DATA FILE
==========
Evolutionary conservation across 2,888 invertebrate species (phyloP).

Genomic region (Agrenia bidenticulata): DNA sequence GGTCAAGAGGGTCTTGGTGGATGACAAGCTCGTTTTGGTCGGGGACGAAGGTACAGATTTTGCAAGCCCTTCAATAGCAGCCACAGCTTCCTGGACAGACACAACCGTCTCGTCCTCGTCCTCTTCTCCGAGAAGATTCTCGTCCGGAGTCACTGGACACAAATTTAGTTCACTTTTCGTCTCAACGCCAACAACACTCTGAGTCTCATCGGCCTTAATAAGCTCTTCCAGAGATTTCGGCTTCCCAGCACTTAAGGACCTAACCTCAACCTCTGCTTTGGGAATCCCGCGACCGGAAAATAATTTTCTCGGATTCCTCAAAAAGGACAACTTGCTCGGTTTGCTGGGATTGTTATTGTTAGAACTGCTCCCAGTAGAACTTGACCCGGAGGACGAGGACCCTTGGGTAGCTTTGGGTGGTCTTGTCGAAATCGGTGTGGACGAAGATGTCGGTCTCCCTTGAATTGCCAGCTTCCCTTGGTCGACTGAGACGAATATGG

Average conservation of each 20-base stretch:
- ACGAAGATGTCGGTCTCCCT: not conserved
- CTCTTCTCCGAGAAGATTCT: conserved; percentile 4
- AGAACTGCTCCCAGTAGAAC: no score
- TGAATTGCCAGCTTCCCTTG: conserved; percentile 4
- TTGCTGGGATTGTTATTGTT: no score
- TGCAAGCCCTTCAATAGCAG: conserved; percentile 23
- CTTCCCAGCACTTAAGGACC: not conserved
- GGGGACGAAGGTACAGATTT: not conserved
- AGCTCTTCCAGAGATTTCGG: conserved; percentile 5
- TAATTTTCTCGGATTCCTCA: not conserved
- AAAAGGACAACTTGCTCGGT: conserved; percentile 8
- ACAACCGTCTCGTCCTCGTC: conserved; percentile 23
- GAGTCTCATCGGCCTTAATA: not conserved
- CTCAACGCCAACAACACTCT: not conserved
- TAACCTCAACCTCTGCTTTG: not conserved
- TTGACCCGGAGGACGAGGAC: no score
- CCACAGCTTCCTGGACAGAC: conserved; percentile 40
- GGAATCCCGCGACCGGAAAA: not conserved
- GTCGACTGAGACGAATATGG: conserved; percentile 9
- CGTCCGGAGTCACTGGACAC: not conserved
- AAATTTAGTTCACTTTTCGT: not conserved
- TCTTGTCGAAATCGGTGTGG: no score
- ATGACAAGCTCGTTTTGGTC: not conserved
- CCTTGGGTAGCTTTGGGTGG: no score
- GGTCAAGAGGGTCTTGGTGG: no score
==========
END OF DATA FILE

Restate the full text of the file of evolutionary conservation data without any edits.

Evolutionary conservation across 2,888 invertebrate species (phyloP).

Genomic region (Agrenia bidenticulata): DNA sequence GGTCAAGAGGGTCTTGGTGGATGACAAGCTCGTTTTGGTCGGGGACGAAGGTACAGATTTTGCAAGCCCTTCAATAGCAGCCACAGCTTCCTGGACAGACACAACCGTCTCGTCCTCGTCCTCTTCTCCGAGAAGATTCTCGTCCGGAGTCACTGGACACAAATTTAGTTCACTTTTCGTCTCAACGCCAACAACACTCTGAGTCTCATCGGCCTTAATAAGCTCTTCCAGAGATTTCGGCTTCCCAGCACTTAAGGACCTAACCTCAACCTCTGCTTTGGGAATCCCGCGACCGGAAAATAATTTTCTCGGATTCCTCAAAAAGGACAACTTGCTCGGTTTGCTGGGATTGTTATTGTTAGAACTGCTCCCAGTAGAACTTGACCCGGAGGACGAGGACCCTTGGGTAGCTTTGGGTGGTCTTGTCGAAATCGGTGTGGACGAAGATGTCGGTCTCCCTTGAATTGCCAGCTTCCCTTGGTCGACTGAGACGAATATGG

Average conservation of each 20-base stretch:
- ACGAAGATGTCGGTCTCCCT: not conserved
- CTCTTCTCCGAGAAGATTCT: conserved; percentile 4
- AGAACTGCTCCCAGTAGAAC: no score
- TGAATTGCCAGCTTCCCTTG: conserved; percentile 4
- TTGCTGGGATTGTTATTGTT: no score
- TGCAAGCCCTTCAATAGCAG: conserved; percentile 23
- CTTCCCAGCACTTAAGGACC: not conserved
- GGGGACGAAGGTACAGATTT: not conserved
- AGCTCTTCCAGAGATTTCGG: conserved; percentile 5
- TAATTTTCTCGGATTCCTCA: not conserved
- AAAAGGACAACTTGCTCGGT: conserved; percentile 8
- ACAACCGTCTCGTCCTCGTC: conserved; percentile 23
- GAGTCTCATCGGCCTTAATA: not conserved
- CTCAACGCCAACAACACTCT: not conserved
- TAACCTCAACCTCTGCTTTG: not conserved
- TTGACCCGGAGGACGAGGAC: no score
- CCACAGCTTCCTGGACAGAC: conserved; percentile 40
- GGAATCCCGCGACCGGAAAA: not conserved
- GTCGACTGAGACGAATATGG: conserved; percentile 9
- CGTCCGGAGTCACTGGACAC: not conserved
- AAATTTAGTTCACTTTTCGT: not conserved
- TCTTGTCGAAATCGGTGTGG: no score
- ATGACAAGCTCGTTTTGGTC: not conserved
- CCTTGGGTAGCTTTGGGTGG: no score
- GGTCAAGAGGGTCTTGGTGG: no score